By Brett Kent / For the Enterprise - Welcome back to the Beehive. I write this column as I have just returned from Woodville, Texas. I think I have just lived every beekeeper’s dream. I was invited to Texas for a week, and was able to work with my buddy Jerrel Johnson and his three sons as they jump start their commercial honey bee business for the season. This was a great opportunity to see the commercial bee business first hand.

First, let me get you up to speed on the Jerrel’s business. Jerrel is a second-generation bee farmer who lives in Clearbrook, Minn. Jerrel and his boys run about 10,000 beehives. By the way, that’s a lot of bees. Jerrel and his boys sell their honey by the 50-gallon barrel to Suebee Honey.

The beehives are scattered about the countryside, in bee yards, about 40 hives per yard, around Clearbrook and Carrington, N.D. In the most recent years, Jerrel has managed the hives in the Clearbrook area, with the help from his youngest son Marcus. Jerrel’s other two boys, Ethan and Dana have run the operation in Carrington. Just this last year, Jerrel has decided to turn the full business over to the boys.

Now, in the fall, the bees are hauled on semi-itrucks to Woodville for the winter. Jerrel and his family would then live in Texas each spring to get the bees ready for the trip back to Minnesota. During this time, Jerrel’s boys would split time in school in both Texas and Minnesota, when they were younger.

So, let me tell you about my trip. Jerrel and I drove to Woodville in his pickup. It is about 23 hours south of Park Rapids or about one hour northeast of Houston.

We left Park Rapids about 6:30 a.m. one morning last week. Jerrel and I started talking when we left our driveway and talked for 23 hours. Jerrel told me they usually stop and sleep in a motel to break up the trip. I told Jerrel that I was used to driving all night and I was too excited to sleep, so we drove straight through.

During the trip down there, it became obvious that Jerrel was a connoisseur of good food. Jerrel pointed out every good hotel and restaurant between Albert Lea and Joplin Missouri.

I began thinking, Jerrel has made this trip for the past 40-some years. Most of those years, Jerrel drove his own semi-truck, hauling his own bees. I don’t know if you folks recall the columns I wrote about hauling my bees to Kansas, but that was one of the most nerve-racking experiences I have ever endured.

I think I wrote, “I didn’t think you could be puckered up for 12 hours at a time, but I was wrong.” Jerrel went on to say that he would get so worked up about making a trip with the bees, he would get sick. So, I’m thinking at this point, we have had the same experience hauling bees.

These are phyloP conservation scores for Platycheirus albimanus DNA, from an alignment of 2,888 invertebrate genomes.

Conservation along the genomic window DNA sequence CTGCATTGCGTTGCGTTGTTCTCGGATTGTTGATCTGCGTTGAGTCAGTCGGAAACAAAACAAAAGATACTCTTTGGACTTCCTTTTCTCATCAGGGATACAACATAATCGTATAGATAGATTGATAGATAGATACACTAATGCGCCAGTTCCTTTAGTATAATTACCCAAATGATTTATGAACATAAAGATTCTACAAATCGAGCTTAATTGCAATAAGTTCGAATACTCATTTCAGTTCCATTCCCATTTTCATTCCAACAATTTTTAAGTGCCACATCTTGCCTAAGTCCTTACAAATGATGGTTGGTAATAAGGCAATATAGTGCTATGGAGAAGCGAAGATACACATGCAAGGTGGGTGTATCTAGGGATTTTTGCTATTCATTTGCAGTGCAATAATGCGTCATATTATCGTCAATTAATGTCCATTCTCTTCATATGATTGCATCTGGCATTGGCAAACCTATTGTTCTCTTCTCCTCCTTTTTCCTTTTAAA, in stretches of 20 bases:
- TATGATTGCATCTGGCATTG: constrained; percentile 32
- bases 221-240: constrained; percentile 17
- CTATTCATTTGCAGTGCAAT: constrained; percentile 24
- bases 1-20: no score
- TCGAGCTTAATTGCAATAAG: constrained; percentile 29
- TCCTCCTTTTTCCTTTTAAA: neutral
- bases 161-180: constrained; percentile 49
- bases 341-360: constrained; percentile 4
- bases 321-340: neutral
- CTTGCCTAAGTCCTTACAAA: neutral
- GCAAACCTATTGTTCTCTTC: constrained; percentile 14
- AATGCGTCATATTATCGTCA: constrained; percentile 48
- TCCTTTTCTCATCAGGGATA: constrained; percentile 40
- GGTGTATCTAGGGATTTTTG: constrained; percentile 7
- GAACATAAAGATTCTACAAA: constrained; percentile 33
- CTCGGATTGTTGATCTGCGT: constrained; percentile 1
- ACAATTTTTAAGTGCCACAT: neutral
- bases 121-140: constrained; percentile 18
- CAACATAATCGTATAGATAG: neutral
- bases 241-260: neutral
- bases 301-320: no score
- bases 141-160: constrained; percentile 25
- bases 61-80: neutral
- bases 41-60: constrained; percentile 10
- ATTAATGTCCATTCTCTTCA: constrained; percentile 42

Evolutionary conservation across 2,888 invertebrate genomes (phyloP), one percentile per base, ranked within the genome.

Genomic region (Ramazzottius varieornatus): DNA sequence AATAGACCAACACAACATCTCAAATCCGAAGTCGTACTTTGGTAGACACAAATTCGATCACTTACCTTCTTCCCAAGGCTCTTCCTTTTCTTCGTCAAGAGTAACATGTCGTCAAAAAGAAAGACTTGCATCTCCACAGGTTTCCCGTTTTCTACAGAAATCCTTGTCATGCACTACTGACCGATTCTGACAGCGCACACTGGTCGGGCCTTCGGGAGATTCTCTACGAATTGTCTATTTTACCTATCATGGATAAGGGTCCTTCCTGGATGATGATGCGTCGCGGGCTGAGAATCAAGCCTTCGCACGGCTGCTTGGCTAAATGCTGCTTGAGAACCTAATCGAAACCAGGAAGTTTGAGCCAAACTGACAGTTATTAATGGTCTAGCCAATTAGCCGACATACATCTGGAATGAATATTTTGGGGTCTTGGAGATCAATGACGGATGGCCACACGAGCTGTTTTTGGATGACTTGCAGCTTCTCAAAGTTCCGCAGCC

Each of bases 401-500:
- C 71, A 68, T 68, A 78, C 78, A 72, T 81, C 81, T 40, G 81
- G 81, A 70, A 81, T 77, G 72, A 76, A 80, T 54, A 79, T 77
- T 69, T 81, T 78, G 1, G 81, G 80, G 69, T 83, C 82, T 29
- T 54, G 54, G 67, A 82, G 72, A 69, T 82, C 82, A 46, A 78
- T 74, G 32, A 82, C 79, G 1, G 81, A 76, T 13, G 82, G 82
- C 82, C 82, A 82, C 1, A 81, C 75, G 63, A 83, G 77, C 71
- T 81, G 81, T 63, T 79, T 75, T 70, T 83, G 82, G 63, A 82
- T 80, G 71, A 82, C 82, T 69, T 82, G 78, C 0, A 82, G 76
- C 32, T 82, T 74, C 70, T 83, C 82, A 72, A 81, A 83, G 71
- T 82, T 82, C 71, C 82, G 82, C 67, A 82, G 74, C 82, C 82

Anyway, we pulled into Jerrel’s Woodville home about 3:30 a.m. We slept for about three hours and were up by 8 a.m. ready to go. The first thing I noticed about Woodville in the daylight hours, to my surprise, is that it looks a lot like the forested areas around Park Rapids.

The countryside is full of yellow pines, which look just like Norway pines. Jerrel told me that logging is one of the main industries in the area. Moving on, Jerrel and I met the boys who were already out at the first bee yard of the day. The boys were going through the beehives and finding the old queens. This job is called hunting queens.

The object is to find the old queen and pinch her. Then we make two hives out of one, and leave them “queenless” for a day. The following day, a queen cell is placed in each one of the new hives. The queen cells are scheduled to hatch the same day they are placed in the hive. So, you can see, there is already some careful planning to make this all come together.

I am getting a little long winded so I will continue this story next time. In the next column, I will tell you about all the different jobs I did, from grafting new queens, to making builder hives, to placing queen cells in four frame boxes, and lots more. I will also tell you about the first lesson I learned, just five minutes into our visit. As always, thanks for your interest. You folks take care.